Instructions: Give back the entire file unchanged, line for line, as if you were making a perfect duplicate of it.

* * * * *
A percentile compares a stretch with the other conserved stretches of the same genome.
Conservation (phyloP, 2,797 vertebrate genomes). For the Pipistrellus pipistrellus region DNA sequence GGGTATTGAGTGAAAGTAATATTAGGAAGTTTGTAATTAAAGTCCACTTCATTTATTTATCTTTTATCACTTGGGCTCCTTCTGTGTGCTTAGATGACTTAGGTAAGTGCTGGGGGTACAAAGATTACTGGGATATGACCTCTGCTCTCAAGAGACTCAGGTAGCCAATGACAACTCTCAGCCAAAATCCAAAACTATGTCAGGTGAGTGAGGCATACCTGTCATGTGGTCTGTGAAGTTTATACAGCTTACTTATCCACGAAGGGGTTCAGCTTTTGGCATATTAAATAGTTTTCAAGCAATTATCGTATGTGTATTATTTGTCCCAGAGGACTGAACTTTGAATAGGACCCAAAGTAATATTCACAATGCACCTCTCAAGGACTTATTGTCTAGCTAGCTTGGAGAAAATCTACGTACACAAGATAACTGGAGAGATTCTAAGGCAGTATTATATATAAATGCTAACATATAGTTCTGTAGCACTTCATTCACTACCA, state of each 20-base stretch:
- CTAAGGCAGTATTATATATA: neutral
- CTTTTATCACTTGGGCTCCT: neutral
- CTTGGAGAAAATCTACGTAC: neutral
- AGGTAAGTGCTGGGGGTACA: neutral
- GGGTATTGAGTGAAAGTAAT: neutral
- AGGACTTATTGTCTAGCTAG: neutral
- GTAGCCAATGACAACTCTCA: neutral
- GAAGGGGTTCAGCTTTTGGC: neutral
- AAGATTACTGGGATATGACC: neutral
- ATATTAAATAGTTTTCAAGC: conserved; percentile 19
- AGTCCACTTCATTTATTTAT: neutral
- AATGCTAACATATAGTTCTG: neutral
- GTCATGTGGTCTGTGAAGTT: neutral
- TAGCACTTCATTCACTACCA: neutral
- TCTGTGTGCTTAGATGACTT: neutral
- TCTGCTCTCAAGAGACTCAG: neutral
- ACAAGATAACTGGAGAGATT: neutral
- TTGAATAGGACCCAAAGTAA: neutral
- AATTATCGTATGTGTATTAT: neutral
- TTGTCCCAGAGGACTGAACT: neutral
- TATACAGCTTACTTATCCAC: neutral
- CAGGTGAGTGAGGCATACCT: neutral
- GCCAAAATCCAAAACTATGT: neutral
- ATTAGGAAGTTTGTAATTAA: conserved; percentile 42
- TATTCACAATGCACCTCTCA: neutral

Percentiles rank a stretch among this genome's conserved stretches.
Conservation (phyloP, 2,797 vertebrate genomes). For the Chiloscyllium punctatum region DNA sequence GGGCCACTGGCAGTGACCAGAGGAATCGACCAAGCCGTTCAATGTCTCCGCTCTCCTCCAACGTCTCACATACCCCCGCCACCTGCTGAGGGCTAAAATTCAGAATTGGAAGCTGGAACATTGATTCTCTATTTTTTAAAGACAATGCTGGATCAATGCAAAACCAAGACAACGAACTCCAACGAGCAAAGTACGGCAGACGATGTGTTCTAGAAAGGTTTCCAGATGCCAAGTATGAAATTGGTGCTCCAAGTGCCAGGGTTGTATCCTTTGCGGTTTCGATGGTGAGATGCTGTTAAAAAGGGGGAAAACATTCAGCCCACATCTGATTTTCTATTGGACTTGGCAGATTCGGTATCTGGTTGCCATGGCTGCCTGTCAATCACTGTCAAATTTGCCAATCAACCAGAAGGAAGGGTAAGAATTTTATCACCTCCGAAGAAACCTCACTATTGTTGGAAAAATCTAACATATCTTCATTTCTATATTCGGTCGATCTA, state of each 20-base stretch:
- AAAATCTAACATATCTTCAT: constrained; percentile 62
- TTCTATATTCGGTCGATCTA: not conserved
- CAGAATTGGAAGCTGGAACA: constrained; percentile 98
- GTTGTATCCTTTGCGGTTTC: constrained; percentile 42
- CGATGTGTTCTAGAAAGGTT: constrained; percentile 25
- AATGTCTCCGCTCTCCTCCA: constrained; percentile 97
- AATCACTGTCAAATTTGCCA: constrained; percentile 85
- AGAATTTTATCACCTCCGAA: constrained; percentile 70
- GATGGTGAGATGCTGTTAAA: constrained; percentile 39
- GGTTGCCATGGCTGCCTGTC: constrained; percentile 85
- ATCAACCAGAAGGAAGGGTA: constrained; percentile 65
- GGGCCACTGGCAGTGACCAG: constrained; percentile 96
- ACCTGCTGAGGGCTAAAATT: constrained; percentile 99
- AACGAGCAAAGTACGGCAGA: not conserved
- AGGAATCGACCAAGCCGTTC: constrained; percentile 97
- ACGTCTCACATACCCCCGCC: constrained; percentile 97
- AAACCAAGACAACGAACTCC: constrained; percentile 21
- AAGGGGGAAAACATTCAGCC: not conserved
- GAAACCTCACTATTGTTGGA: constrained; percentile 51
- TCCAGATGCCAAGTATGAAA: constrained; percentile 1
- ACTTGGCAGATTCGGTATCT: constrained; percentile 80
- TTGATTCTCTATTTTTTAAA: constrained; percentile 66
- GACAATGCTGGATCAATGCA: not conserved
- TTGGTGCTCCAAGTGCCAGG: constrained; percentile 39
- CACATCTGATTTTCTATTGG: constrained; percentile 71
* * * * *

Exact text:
A percentile compares a stretch with the other conserved stretches of the same genome.
Conservation (phyloP, 2,797 vertebrate genomes). For the Pipistrellus pipistrellus region DNA sequence GGGTATTGAGTGAAAGTAATATTAGGAAGTTTGTAATTAAAGTCCACTTCATTTATTTATCTTTTATCACTTGGGCTCCTTCTGTGTGCTTAGATGACTTAGGTAAGTGCTGGGGGTACAAAGATTACTGGGATATGACCTCTGCTCTCAAGAGACTCAGGTAGCCAATGACAACTCTCAGCCAAAATCCAAAACTATGTCAGGTGAGTGAGGCATACCTGTCATGTGGTCTGTGAAGTTTATACAGCTTACTTATCCACGAAGGGGTTCAGCTTTTGGCATATTAAATAGTTTTCAAGCAATTATCGTATGTGTATTATTTGTCCCAGAGGACTGAACTTTGAATAGGACCCAAAGTAATATTCACAATGCACCTCTCAAGGACTTATTGTCTAGCTAGCTTGGAGAAAATCTACGTACACAAGATAACTGGAGAGATTCTAAGGCAGTATTATATATAAATGCTAACATATAGTTCTGTAGCACTTCATTCACTACCA, state of each 20-base stretch:
- CTAAGGCAGTATTATATATA: neutral
- CTTTTATCACTTGGGCTCCT: neutral
- CTTGGAGAAAATCTACGTAC: neutral
- AGGTAAGTGCTGGGGGTACA: neutral
- GGGTATTGAGTGAAAGTAAT: neutral
- AGGACTTATTGTCTAGCTAG: neutral
- GTAGCCAATGACAACTCTCA: neutral
- GAAGGGGTTCAGCTTTTGGC: neutral
- AAGATTACTGGGATATGACC: neutral
- ATATTAAATAGTTTTCAAGC: conserved; percentile 19
- AGTCCACTTCATTTATTTAT: neutral
- AATGCTAACATATAGTTCTG: neutral
- GTCATGTGGTCTGTGAAGTT: neutral
- TAGCACTTCATTCACTACCA: neutral
- TCTGTGTGCTTAGATGACTT: neutral
- TCTGCTCTCAAGAGACTCAG: neutral
- ACAAGATAACTGGAGAGATT: neutral
- TTGAATAGGACCCAAAGTAA: neutral
- AATTATCGTATGTGTATTAT: neutral
- TTGTCCCAGAGGACTGAACT: neutral
- TATACAGCTTACTTATCCAC: neutral
- CAGGTGAGTGAGGCATACCT: neutral
- GCCAAAATCCAAAACTATGT: neutral
- ATTAGGAAGTTTGTAATTAA: conserved; percentile 42
- TATTCACAATGCACCTCTCA: neutral

Percentiles rank a stretch among this genome's conserved stretches.
Conservation (phyloP, 2,797 vertebrate genomes). For the Chiloscyllium punctatum region DNA sequence GGGCCACTGGCAGTGACCAGAGGAATCGACCAAGCCGTTCAATGTCTCCGCTCTCCTCCAACGTCTCACATACCCCCGCCACCTGCTGAGGGCTAAAATTCAGAATTGGAAGCTGGAACATTGATTCTCTATTTTTTAAAGACAATGCTGGATCAATGCAAAACCAAGACAACGAACTCCAACGAGCAAAGTACGGCAGACGATGTGTTCTAGAAAGGTTTCCAGATGCCAAGTATGAAATTGGTGCTCCAAGTGCCAGGGTTGTATCCTTTGCGGTTTCGATGGTGAGATGCTGTTAAAAAGGGGGAAAACATTCAGCCCACATCTGATTTTCTATTGGACTTGGCAGATTCGGTATCTGGTTGCCATGGCTGCCTGTCAATCACTGTCAAATTTGCCAATCAACCAGAAGGAAGGGTAAGAATTTTATCACCTCCGAAGAAACCTCACTATTGTTGGAAAAATCTAACATATCTTCATTTCTATATTCGGTCGATCTA, state of each 20-base stretch:
- AAAATCTAACATATCTTCAT: constrained; percentile 62
- TTCTATATTCGGTCGATCTA: not conserved
- CAGAATTGGAAGCTGGAACA: constrained; percentile 98
- GTTGTATCCTTTGCGGTTTC: constrained; percentile 42
- CGATGTGTTCTAGAAAGGTT: constrained; percentile 25
- AATGTCTCCGCTCTCCTCCA: constrained; percentile 97
- AATCACTGTCAAATTTGCCA: constrained; percentile 85
- AGAATTTTATCACCTCCGAA: constrained; percentile 70
- GATGGTGAGATGCTGTTAAA: constrained; percentile 39
- GGTTGCCATGGCTGCCTGTC: constrained; percentile 85
- ATCAACCAGAAGGAAGGGTA: constrained; percentile 65
- GGGCCACTGGCAGTGACCAG: constrained; percentile 96
- ACCTGCTGAGGGCTAAAATT: constrained; percentile 99
- AACGAGCAAAGTACGGCAGA: not conserved
- AGGAATCGACCAAGCCGTTC: constrained; percentile 97
- ACGTCTCACATACCCCCGCC: constrained; percentile 97
- AAACCAAGACAACGAACTCC: constrained; percentile 21
- AAGGGGGAAAACATTCAGCC: not conserved
- GAAACCTCACTATTGTTGGA: constrained; percentile 51
- TCCAGATGCCAAGTATGAAA: constrained; percentile 1
- ACTTGGCAGATTCGGTATCT: constrained; percentile 80
- TTGATTCTCTATTTTTTAAA: constrained; percentile 66
- GACAATGCTGGATCAATGCA: not conserved
- TTGGTGCTCCAAGTGCCAGG: constrained; percentile 39
- CACATCTGATTTTCTATTGG: constrained; percentile 71